How to spot propaganda on Twitter: Study identifies patterns of ‘hyperadvocacy’

As Election Day 2012 draws nearer, the “Twitterverse” promises to light up again and again with explosions of political opinion. But which tweets are the genuinely expressed feelings of individual users and which are systematic disseminations of information meant to support or discredit an idea—the textbook definition of propaganda?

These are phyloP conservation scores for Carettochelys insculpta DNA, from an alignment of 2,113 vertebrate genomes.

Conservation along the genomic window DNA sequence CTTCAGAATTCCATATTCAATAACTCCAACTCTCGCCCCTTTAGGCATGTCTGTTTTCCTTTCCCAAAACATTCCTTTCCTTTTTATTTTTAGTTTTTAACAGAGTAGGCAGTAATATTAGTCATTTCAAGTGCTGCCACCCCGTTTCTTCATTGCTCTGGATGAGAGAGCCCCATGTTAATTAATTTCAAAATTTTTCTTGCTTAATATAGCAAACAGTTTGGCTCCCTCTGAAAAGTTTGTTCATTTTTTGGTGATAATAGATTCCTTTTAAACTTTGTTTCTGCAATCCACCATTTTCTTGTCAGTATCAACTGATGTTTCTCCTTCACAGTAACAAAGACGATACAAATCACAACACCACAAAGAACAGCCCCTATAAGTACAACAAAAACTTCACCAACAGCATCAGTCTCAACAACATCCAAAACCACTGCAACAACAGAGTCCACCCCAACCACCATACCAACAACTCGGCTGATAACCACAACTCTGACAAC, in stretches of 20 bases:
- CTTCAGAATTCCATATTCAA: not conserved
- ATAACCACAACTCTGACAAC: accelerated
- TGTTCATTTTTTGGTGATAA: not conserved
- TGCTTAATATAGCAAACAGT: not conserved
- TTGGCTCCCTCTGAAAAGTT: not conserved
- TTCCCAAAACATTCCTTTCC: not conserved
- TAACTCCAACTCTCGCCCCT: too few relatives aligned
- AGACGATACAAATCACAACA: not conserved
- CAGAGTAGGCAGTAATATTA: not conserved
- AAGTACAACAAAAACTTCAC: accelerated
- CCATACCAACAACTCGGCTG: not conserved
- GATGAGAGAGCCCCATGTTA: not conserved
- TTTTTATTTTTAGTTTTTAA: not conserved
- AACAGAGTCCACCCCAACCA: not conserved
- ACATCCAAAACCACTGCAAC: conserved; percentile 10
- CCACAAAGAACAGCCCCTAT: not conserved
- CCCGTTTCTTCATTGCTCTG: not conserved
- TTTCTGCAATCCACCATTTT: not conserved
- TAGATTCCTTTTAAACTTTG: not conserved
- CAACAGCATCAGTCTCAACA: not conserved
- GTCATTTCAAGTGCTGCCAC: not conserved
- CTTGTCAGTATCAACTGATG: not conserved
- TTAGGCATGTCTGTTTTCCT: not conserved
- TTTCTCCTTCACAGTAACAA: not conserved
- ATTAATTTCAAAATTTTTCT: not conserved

A new study out of the Georgia Tech School of Computer Science calls such patterns of communication “hyperadvocacy.” The study identifies four characteristic behaviors of Twitter hyperadvocates, whose actions clearly separate them from the tweeting behavior of typical users. Associate Professor Nick Feamster directed the study, working with former postdoctoral researcher Cristian Lumezanu and Associate Professor Hans Klein of Georgia Tech’s School of Public Policy.

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